I checked into the emergency room alone, per usual. I am my own best advocate and I hate asking for help. However, I underestimated the sedating power of Diluadid, Ativan, and Benadryl. I remember trying to text a single word to a friend for several minutes before giving up. Another friend suggested I dictate my texts and I thought that was a brilliant idea. Then I promptly forgot that idea.

My Facebook posts quickly devolved from official updates into a stream of consciousness.

“I hope Sancho visits me.”

Sancho is my toy poodle service dog. Instead of asking for someone to get him for me, I simply hoped aloud Sancho would make that choice himself – as if Sancho drives himself to the hospital. Luckily, my friends brought him to the hospital soon after my post. He woke me up at 3 am, when I pulled my IV out in my sleep. So. Much. Blood.

“At least I have corner room now. I’ve been watching humans park add snow all day”

I think this was the point in which my friends realized I probably shouldn’t be alone. On the 7th floor, I could see a nearby ski hill making snow. I watched it for hours, my own personal snow globe. Nobody else seemed to think it was as wonderful as I did.

My friends made sure I had everything I needed, making several trips to my condo. They even let me think I was still being helpful and orchestrating the details via text message.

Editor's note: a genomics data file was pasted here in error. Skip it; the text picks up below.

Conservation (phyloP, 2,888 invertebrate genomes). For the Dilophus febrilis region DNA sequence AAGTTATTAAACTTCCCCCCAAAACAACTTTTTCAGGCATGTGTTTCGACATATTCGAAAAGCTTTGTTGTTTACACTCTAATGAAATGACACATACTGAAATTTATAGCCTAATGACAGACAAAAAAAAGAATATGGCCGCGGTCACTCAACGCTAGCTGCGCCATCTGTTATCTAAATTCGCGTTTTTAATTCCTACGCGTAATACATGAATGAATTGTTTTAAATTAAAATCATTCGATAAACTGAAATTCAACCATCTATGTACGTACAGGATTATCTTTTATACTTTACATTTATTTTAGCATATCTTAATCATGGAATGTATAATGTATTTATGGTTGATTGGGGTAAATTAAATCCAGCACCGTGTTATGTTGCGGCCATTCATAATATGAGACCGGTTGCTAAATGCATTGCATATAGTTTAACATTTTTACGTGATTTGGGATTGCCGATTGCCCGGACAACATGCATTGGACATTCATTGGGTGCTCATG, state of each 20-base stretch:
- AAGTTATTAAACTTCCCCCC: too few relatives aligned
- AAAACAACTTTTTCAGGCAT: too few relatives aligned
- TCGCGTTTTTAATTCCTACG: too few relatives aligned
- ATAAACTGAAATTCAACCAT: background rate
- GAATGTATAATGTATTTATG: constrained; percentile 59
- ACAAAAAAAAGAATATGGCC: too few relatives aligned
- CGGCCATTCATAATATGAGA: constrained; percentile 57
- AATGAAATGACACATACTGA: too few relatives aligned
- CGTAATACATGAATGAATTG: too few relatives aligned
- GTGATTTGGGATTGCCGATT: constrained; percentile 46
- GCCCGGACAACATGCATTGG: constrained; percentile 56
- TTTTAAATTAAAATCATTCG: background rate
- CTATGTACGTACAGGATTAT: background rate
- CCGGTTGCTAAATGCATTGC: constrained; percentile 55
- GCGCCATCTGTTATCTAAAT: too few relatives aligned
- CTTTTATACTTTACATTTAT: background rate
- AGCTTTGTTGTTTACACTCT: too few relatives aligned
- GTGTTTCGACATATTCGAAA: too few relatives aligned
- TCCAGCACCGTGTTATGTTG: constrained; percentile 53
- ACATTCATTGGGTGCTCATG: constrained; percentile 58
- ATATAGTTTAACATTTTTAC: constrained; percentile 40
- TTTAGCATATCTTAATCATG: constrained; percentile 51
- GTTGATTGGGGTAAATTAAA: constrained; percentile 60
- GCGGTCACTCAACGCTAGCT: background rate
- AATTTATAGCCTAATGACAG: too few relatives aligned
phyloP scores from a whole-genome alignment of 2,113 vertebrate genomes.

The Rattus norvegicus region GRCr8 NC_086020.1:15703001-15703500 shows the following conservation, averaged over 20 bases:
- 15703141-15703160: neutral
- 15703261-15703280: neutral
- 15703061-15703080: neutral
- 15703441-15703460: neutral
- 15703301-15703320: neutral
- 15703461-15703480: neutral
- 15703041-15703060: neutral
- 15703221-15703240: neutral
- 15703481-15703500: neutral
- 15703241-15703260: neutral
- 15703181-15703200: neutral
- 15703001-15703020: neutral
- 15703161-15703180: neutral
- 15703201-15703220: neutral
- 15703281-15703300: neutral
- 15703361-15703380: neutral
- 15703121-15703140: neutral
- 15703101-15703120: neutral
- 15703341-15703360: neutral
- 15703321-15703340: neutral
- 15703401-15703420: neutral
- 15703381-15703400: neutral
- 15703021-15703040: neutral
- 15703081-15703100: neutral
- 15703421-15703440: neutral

“Ok but my mekhjnkr will have just to let you in”

Amidst all the cognitive impairment, I managed to purchase an Audible subscription and download several audiobooks. However, I listen for one minute before realizing I could not concentrate on a whole sentence.

On the fourth day, I became really pissed.

“Kidney swelled shit and cutie wouldn’t believe me… almost left crying”

 I have a couple names for the doctor that refused to administer mast cell medications when my kidney went into hydronephrosis. Cutie is not one of them. And by “almost left crying,” I really meant threatened to rip out my IV and flee the hospital screaming.

Without a doubt, I would not have survived this hospital stay without my friends. Perhaps the cognitive impairment was the blessing I needed to accept help. My friends reminded me that we all deserve help and we all struggle with autocorrect.

“She’s been through a lot this afternoon. But they finally have things almost under control. Her murder is fantastic.”

I have a lot to process: a leaking brain sack, a shrinking kidney, and a health care system that failed me. But my murder is fantastic. I don’t know what that means, but somehow I am comforted.